We check into Milwaukee’s new Aloft Hotel (1230 N. 3rd St), the more casual offspring of the W Hotel luxury chain. Decorated in pink and acrylic, the sassy hotel sits on the fringe of the downtown nightlife on Juneau and Old World 3rd Street.
Is the hotel part of a revitalized downtown elbowing into the urban decay that surrounds it on the north? Or is the hotel just sitting in a no-man’s land? Time will tell.
Our room is small; but as a New Yorker, I call the room compact. A flat-screen TV on the wall, a built-in desk and a built-in padded bench make the best of the small space. The bed and the nightstands extrude from the opposite wall.
The bathroom/dressing area looks as efficient as a Tokyo pod. Divided in three, the far slice is a frosted-glass shower. The middle slice contains the toilet with a sliding door that almost closes. A sink with counter space are part of a walk-thru closet, the final third. The closet itself is sliced and diced into cubbies—a cubby for coffee, one with a built-in magazine rack and a slot to hang a few clothes.
We take a long, unwarranted afternoon nap, recovering from nothing but perhaps the stress of New York and work.
At some unidentifiable point, after I lived in New York City a long while, I started talking about leaving. I would say, if it weren’t so cold in Wisconsin in the winter, I would have already moved back to Milwaukee. The Frank O’Hara quote built into the North Cove fence in Battery Park City, makes the answer clear.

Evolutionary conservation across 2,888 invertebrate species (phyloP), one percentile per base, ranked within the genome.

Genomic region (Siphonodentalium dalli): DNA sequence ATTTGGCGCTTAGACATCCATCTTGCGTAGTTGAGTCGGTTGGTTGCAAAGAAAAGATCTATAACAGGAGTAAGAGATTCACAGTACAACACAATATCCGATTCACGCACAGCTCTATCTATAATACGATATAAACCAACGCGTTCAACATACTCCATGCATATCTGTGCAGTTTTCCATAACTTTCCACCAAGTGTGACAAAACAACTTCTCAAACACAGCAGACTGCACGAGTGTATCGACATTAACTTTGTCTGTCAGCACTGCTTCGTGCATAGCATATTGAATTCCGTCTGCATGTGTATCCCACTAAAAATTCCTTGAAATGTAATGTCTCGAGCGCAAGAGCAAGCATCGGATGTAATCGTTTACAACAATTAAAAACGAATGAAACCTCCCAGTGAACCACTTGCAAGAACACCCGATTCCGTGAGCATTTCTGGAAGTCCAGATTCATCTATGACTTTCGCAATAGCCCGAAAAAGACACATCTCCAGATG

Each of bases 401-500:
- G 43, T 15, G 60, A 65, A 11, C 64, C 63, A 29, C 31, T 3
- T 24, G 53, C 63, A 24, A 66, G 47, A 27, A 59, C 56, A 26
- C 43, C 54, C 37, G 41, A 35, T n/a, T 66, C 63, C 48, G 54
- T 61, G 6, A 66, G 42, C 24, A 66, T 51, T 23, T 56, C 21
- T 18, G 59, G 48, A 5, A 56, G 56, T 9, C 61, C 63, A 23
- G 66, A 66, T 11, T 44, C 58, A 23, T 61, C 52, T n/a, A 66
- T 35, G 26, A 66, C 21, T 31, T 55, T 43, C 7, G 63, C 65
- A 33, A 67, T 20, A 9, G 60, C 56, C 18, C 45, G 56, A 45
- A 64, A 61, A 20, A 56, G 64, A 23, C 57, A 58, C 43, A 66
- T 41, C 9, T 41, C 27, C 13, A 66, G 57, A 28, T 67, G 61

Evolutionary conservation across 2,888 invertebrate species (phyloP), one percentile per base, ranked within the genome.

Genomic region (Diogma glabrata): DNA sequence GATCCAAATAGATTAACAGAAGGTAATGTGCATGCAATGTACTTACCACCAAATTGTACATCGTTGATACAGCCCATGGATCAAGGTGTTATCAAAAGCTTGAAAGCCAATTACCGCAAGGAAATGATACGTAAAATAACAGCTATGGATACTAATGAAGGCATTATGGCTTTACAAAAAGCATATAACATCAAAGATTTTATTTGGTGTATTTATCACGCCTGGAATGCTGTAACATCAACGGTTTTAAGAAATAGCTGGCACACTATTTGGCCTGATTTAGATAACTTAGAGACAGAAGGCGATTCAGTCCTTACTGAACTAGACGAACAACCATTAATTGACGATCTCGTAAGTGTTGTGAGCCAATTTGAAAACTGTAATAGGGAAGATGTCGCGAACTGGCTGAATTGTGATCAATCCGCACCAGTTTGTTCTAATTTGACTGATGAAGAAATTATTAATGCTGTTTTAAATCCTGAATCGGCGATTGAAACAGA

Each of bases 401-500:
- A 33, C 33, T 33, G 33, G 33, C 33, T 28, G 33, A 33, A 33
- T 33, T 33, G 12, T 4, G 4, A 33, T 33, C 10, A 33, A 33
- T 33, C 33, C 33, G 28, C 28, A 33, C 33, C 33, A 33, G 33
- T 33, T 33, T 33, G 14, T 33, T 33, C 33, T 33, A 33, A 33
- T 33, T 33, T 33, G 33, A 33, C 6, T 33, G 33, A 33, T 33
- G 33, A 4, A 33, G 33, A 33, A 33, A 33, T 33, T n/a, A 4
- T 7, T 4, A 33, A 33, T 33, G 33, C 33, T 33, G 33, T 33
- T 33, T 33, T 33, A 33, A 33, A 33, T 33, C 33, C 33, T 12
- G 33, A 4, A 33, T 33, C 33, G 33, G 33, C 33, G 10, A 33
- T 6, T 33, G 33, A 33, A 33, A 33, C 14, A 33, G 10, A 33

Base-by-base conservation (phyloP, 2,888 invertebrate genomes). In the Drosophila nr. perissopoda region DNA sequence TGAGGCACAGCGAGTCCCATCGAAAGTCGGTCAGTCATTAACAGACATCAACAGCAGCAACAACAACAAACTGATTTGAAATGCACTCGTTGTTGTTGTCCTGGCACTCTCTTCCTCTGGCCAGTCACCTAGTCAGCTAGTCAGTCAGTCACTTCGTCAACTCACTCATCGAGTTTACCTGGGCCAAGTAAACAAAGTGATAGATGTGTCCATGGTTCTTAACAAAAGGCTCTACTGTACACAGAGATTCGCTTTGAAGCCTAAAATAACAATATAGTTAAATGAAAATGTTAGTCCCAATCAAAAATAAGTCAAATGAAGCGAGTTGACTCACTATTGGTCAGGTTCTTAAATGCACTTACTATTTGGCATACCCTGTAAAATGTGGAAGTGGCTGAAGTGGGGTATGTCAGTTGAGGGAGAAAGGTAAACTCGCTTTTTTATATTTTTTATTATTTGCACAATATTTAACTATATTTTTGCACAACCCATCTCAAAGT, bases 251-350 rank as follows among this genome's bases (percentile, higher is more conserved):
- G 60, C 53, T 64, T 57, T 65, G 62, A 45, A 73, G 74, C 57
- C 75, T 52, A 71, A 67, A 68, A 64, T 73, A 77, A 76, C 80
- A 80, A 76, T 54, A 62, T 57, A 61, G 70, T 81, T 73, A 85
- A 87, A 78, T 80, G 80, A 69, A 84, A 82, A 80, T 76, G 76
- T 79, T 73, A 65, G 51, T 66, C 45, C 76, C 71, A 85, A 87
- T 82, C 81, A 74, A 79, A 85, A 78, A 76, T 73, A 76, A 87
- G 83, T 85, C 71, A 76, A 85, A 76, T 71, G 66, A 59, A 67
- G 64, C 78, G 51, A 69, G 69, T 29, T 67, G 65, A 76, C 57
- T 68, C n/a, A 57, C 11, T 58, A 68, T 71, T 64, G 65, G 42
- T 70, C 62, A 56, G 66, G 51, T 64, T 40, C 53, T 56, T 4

The sore point and source of my complaints always boils down to the stupidly high cost of living in Manhattan—from housing to groceries to taxes to well, everything.
But when I step outside my apartment in the summer and stroll by the North Cove and the World Financial Center plaza, I know I live in the best place in the world. I think how, if I woke up in a foreign city and found this view, this cove, this plaza outside my hotel window, I would be satisfied that I had landed a great vacation spot.
Nothing puts the unpleasantness of cost-of-living conversations behind me better than the Frank O’Hara quote embedded in the metal fencing alongside the cove:
“One need never leave the confines of New York to get all the greenery one wishes—I can’t even enjoy a blade of grass unless I know there’s a subway handy, or a record store or some other sign that people do not totally regret life. —Frank O’Hara
There is another famous quote, by John Lennon I believe, in which he says, everyone always talks about leaving New York, but no one ever really does. That isn’t true; I know a lot of people who have left New York, some with eventual regret and some none at all.
But I fall into the category of people Lennon is talking about. I won’t leave New York City. Unless I can’t afford it anymore.